EQUINE PROHIBITED LIST Extract from VETERINARY RULES 10th edition, effective 1st June 2006

Printed in Switzerland Copyright 2005 Fédération Equestre Internationale Reproduction strictly reserved Fédération Equestre Internationale
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Annex III Equine Prohibited List
Agents, cocktails or mixtures of substances that may affect the performance of a horse; masking agents; substances with no generally accepted medical use in competition horses; substances which are usually products prescribed for use in humans or other species; agents used to hypersensitise or desensitise the limbs or body parts, including but not limited to: • two or more anti-inflammatory drugs (steroidal and/or non-steroidal) or other combinations of anti-inflammatory substances with similar or distinct antipsychotic, anti-epileptic and antihypertensive substances including reserpine, gabapentin, fluphenazine, and guanabenz; antidepressants such as selective serotonin reuptake inhibitors (SSRIs), monoamine oxidase inhibitors (MAOIs), and tricyclic antidepressants (TCAs); tranquilizers, sedatives (including sedating antihistaminics) commonly used in humans and/or non-equine species, including benzodiazepines, barbiturates and narcotics and opioid analgesics; endorphins; amphetamines and other central nervous system (CNS) stimulants including beta-blockers including propranolol, atenolol, and timolol; anabolic steroids (including testosterone in mares and geldings) and growth peptides and genetically recombinant substances such as erythropoietin, insulin hormonal products (natural or synthesized) including adrenocorticotropic hormone (ACTH) and cortisol (above the threshold); substances designed and marketed primarily for human use or use in other species and for which alternative and generally accepted products are available for use in hypersensitizing or sensitizing agents (organic or inorganic or other substances likely to have been applied to body parts or to tack to influence performance); and other substances with a similar chemical structure or similar biological PROHIBITED SUBSTANCES (MEDICATION CLASS A)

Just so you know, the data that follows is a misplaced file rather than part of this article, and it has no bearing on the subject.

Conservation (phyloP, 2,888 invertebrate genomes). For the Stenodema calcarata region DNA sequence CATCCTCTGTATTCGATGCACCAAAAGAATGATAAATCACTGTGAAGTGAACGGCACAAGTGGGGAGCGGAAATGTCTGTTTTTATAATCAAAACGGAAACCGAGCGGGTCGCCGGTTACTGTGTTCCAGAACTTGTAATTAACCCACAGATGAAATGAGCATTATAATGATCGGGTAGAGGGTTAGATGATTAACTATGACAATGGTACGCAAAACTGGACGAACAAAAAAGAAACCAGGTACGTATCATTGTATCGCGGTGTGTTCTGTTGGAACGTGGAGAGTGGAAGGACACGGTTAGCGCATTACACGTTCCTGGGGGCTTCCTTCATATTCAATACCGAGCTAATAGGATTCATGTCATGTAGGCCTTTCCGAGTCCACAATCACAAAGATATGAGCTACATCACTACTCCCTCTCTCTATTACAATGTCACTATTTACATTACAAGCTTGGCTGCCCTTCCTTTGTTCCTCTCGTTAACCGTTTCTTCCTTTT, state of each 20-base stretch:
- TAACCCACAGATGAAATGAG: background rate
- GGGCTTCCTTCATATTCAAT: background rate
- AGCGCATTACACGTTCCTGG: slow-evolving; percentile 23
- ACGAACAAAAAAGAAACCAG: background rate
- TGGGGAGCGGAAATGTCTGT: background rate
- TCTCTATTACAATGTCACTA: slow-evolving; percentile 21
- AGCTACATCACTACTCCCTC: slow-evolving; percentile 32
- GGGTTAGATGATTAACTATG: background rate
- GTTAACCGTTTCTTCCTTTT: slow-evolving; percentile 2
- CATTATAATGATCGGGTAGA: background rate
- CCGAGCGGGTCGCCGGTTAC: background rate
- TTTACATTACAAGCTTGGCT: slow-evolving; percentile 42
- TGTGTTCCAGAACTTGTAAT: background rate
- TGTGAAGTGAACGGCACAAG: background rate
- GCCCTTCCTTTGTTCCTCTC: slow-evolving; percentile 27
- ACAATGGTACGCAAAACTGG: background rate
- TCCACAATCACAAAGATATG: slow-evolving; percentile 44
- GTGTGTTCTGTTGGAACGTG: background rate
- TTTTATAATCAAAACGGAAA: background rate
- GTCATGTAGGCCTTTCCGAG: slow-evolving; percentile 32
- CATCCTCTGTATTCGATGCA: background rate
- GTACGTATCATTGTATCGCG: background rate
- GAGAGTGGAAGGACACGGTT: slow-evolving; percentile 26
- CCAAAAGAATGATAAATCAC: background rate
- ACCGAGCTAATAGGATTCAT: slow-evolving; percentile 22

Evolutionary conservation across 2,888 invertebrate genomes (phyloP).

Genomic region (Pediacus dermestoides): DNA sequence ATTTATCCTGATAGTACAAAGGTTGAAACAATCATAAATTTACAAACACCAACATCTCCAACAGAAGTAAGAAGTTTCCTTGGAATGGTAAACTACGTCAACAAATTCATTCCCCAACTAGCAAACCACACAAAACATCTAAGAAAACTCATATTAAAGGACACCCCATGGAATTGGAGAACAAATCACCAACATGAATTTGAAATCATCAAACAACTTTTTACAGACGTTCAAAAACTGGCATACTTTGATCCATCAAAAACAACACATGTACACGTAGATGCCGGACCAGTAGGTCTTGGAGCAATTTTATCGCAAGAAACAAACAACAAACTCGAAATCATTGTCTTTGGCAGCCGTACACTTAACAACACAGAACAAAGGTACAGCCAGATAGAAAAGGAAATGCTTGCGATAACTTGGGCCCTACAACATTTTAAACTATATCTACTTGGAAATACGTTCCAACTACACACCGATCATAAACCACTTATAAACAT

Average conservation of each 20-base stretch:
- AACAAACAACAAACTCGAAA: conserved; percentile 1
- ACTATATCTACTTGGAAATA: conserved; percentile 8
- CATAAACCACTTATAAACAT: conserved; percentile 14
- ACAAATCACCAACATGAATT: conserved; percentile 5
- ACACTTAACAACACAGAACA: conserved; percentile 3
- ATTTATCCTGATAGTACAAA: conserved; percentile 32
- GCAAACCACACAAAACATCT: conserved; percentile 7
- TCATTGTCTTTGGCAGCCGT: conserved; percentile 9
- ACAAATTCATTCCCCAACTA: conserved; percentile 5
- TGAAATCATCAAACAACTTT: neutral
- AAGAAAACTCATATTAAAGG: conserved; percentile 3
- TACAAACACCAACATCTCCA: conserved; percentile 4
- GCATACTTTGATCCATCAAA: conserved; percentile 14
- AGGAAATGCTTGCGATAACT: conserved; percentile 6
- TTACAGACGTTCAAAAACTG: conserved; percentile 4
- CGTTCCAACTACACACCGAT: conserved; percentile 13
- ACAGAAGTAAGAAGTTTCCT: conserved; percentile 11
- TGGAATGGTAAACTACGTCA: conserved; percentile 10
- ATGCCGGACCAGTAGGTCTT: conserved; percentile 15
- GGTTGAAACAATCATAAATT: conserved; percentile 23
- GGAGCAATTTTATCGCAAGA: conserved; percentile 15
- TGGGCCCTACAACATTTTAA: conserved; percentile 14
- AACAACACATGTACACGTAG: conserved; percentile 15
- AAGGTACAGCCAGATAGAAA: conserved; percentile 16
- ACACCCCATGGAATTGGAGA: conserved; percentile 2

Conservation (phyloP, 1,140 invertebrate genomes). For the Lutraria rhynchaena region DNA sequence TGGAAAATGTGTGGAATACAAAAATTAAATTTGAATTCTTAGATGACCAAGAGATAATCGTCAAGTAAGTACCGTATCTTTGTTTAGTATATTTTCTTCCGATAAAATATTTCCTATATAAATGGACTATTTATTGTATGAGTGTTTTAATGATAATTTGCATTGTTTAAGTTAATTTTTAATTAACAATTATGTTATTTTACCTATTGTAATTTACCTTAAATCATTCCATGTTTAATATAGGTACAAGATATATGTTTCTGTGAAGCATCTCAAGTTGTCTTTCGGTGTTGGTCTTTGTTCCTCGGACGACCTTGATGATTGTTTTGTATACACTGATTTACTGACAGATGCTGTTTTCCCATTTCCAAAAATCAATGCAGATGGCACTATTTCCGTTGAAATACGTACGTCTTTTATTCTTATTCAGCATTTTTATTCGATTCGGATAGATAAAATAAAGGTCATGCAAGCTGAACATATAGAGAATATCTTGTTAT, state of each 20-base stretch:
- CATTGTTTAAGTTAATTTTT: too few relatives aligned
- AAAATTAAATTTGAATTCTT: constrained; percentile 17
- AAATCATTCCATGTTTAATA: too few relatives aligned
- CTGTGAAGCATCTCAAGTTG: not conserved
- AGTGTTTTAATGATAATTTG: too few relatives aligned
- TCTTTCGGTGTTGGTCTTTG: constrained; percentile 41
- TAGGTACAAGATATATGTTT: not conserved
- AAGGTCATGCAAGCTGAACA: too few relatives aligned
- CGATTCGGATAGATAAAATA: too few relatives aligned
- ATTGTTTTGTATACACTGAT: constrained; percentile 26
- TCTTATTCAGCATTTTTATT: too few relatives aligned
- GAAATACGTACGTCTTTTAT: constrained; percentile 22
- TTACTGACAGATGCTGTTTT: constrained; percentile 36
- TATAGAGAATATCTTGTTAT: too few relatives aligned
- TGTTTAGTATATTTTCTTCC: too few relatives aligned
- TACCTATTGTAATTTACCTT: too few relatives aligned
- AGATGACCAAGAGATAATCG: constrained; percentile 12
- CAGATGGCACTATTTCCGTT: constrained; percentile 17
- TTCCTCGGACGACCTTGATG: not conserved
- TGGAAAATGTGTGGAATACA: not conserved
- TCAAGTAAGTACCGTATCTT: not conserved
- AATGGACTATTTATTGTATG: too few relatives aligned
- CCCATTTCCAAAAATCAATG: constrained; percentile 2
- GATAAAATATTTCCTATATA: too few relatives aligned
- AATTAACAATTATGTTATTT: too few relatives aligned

Agents which could influence performance by relieving pain, sedating, stimulating or producing/modifying other physiological or behavioural effects, including: • clenbuterol and other bronchodilators and products used for the treatment of a single non-steroidal anti-inflammatory drug ± metabolite(s); sedatives or tranquillisers indicated for equine use including antihistamines; thiamine; valerian and other herbal products other than those listed as Prohibited muscle relaxants including methocarbamol and propantheline; anti-coagulants including heparin or warfarin; and other substances with a similar chemical structure or similar biological PROHIBITED SUBSTANCES (MEDICATION CLASS B)
Substances that either have limited performance enhancing potential or to which horses may have been accidentally exposed, including certain dietary contaminants. These are listed below: • dimethylsulphoxide (DMSO) when above the threshold; mucolytics and cough suppressants: bromhexine and other substances with a similar chemical structure or similar biological effect(s); hyoscine (n-butyl-scopolamine); Atropine and other anticholinergic substances with a similar chemical structure or similar biological effect(s); methylxanthines: caffeine and theophylline; theobromine when above the plant or animal derivatives: bufotenine, hordenine, tyrosine, gamma-oryzanol and other substances with a similar chemical structure or similar biological effect(s); terpines and inorganic contaminants (other than those detected on skin or tack evacuants: magnesium sulphate and other substances with a similar chemical structure or similar biological effect(s). THRESHOLD SUBSTANCES